I remember the day from my childhood when I stopped believing in Santa Claus. My nine year-old mind made the cognitive leap from a magical view of time and space to a reality-based one. Of course no one could fly around the planet in one night, even with Rudolph. The internal imbalance was uncomfortable as I tried to decide what to do with my new understanding.
Even though I figured out the truth, I was unwilling to give up the perks of the Santa theory. I basically faked it – pretending that I still believed for an entire year. I enjoyed the charade and its benefits, holding on as long as I could, until it became too uncomfortable to carry my old belief next to the truth.
I still experience a similar discomfort now and then. Recently I found out that a friend suffers from debilitating social anxiety. Before learning this fact from her, I believed that she was arrogant and rude. The first few times I encountered her, she was introduced to a dozen people along with me, which made her miserable. Her body language included crossed arms and a scowl, so I thought she was disrespectful. When she refused my outstretched hand, I decided that she was a snob.
I’m ashamed that I jumped to such conclusions, as she’s truly a kind-hearted, humble person. Because I thought she didn’t like me, I had decided to define her negatively. The part of me that had to admit I was wrong rose up in defense. Who cares if she has a disorder – she was rude. I can’t be friends with a person who behaves like that. Giving up that reality meant owning up to a few unfavorable aspects of my own personality. Hypersensitivity. Defensiveness. Self-absorption.Yuck. I’d rather itemize a list of her supposed flaws.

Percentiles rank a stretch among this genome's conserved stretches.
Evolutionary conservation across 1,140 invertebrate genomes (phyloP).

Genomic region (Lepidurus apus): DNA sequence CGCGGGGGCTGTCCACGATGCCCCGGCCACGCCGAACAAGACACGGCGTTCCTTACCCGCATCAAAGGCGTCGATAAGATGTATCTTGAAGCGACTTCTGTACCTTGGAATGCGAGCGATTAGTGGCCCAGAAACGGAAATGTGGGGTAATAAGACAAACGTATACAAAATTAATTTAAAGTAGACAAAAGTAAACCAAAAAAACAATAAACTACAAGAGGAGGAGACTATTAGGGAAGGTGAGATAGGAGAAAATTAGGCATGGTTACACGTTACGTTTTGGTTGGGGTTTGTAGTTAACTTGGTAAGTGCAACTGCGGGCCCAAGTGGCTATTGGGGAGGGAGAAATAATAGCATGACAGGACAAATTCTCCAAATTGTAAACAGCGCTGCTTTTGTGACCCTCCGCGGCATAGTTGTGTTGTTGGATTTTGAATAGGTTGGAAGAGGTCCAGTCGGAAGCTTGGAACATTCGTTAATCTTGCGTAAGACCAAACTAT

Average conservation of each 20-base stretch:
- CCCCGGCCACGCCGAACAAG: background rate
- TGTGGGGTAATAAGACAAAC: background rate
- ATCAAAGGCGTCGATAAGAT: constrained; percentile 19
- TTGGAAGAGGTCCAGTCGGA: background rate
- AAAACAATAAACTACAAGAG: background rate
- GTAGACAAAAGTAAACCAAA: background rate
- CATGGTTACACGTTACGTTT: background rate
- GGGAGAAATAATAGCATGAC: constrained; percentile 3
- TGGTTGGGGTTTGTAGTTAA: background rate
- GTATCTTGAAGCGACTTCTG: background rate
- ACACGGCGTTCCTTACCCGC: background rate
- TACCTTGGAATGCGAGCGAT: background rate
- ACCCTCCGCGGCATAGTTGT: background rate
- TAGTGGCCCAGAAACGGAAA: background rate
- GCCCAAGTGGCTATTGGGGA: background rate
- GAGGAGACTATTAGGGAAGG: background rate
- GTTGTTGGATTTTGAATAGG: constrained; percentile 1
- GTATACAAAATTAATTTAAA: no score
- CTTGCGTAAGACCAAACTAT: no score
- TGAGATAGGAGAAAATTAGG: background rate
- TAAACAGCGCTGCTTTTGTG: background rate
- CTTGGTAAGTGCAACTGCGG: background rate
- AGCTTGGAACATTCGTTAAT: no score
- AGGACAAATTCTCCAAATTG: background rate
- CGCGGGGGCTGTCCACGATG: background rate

I have other beliefs that need to be changed in order to reflect new understandings of reality. Prejudices, stereotypes and narrow thinking patterns based upon assumptions are stubborn entities. Like my little Santa secret, I might not be ready to give up some of their benefits. Whole societies behave this way. Racism and sexism are constructs based upon falsities. Letting go of these belief systems requires extensive change and a transition to a redefined power equation. No surprise that resistance is steady and unyielding.
What might that power shift look like? Although I was afraid to give up my Santa belief, I ended up enjoying membership in the world that knew the truth. My friend told me that she was afraid to let people know about her anxiety disorder, believing that they would reject her and treat her badly. On the contrary, she has found consistent kindness and support. Even more surprising to her is the deeper connection she enjoys with those she has opened up to the most. When she and I get together (one on one, now that I know the facts) I’m appreciative that she was willing to take that risk.